6. Hull has turned out so many well know actors, it’s hard to choose just one, but I’m going with Sir Tom Courtenay. Dr Zhivago, Billy Liar, The Dresser, need I say more.

7. J Arthur Rank, a flour magnate turned movie mogul, as you do. The result was the Rank Organisation, Pinewood Studios and classic films such as Kind Hearts and Coronets & Whisky Galore. He gave the creative freedom to some of Britain’s best film makers including Michael Powell & Emeric Pressburger & David Lean. Legend!

8. Barrie Rutter. A TV and stage actor turned director, he set up the Northern Broadsides Theatre Company, which proudly gives a northern voice to Shakespeare.

9. Jean Rook. Self-proclaimed First Lady of Fleet Street, she was the first female editor of a national Sunday paper and a long-standing opinion columnist at the Daily Express and yes Jean was from ‘Ull.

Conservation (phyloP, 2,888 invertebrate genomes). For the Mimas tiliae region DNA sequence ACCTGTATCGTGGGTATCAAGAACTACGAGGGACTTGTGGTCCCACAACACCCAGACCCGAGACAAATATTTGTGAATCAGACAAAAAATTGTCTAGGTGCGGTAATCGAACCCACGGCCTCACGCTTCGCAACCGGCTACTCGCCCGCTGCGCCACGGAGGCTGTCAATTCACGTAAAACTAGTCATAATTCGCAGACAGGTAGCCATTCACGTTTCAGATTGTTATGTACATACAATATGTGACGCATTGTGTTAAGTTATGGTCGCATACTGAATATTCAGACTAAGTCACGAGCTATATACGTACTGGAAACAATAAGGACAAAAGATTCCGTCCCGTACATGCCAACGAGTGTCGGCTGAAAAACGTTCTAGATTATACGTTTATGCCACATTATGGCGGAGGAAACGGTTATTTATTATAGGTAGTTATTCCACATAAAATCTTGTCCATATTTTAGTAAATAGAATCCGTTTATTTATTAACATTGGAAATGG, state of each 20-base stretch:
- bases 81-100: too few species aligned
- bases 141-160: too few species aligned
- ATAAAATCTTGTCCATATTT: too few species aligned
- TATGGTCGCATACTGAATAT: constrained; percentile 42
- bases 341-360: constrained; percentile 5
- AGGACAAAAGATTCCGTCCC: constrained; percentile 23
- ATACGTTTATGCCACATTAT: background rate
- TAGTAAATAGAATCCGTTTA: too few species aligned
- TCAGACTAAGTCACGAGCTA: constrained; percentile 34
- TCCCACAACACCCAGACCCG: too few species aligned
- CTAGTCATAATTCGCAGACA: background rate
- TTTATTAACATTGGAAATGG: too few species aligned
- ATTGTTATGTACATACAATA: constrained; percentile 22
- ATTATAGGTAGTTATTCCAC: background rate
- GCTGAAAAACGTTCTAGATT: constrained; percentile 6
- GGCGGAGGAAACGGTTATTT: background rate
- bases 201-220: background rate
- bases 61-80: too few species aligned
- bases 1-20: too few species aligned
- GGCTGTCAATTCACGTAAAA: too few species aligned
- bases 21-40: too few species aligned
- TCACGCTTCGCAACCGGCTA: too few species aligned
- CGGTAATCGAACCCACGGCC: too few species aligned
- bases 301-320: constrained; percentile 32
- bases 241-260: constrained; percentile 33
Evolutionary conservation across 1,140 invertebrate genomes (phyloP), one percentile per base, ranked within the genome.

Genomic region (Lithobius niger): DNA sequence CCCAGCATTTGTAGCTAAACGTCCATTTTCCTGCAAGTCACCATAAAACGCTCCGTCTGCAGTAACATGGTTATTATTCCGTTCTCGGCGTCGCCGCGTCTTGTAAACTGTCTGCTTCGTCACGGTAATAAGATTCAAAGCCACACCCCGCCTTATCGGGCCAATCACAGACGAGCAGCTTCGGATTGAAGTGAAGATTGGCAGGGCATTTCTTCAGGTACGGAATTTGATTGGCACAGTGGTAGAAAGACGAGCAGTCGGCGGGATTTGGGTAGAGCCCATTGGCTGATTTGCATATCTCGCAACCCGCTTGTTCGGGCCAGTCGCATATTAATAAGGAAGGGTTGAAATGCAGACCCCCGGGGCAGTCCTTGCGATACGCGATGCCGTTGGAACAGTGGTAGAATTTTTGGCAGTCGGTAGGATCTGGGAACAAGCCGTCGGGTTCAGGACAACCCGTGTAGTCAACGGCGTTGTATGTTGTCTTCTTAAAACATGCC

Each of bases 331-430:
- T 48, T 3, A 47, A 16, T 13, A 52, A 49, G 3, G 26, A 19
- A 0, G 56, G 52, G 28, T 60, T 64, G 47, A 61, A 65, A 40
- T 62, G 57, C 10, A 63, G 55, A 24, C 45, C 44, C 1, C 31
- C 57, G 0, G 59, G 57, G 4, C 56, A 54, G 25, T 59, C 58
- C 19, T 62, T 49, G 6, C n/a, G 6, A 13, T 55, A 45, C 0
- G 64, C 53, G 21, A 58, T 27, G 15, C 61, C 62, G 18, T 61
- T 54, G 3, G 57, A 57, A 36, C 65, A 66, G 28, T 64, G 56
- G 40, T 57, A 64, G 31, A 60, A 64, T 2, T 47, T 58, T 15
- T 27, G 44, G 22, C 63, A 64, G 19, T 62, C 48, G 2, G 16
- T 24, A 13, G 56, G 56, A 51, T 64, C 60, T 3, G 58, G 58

10. Last but not least, Sir Alfred Gelder. A nationally renowned Architect of the Victorian period, he came to Hull all the way from North Cave to make his fortune. He was responsible for making Hull one of the finest cities during his lifetime.

So that’s the first 10 out of my head. How did you do? Who said Maureen Lipman first…? And you can’t count Ben Watt & Tracey Thorn as separate ones, you just get 1 for Everything but the Girl. You could have had The Housemartins or Dame Jenni Murray as she went to Hull Uni, as did our City of Culture champion, Rosie Millard, along with actor and president of Equity, Malcolm Sinclair, award winning film director, Anthony Minghella (Cold Mountain, Truly, Madly, Deeply, The Talented Mr Ripley, The English Patient), and poet Roger McGough. John Godber worked in Hull Uni, as did former poet laureate, Sir Andrew Motion, so you can have them too.

And what about Norman Cook, Roland Gift, The Watersons, actors John Alderton and Ian Carmichael, 50s pop star, David Whitfield, League of Gentlemen actor/writer, Reece Shearsmith, stand up comedian, Isy Suttie, 17th century poet, Andrew Marvell and…I could go on and maybe we should. In fact, let’s play this game more often and start telling more people who and what Hull can bring to the party in 2017.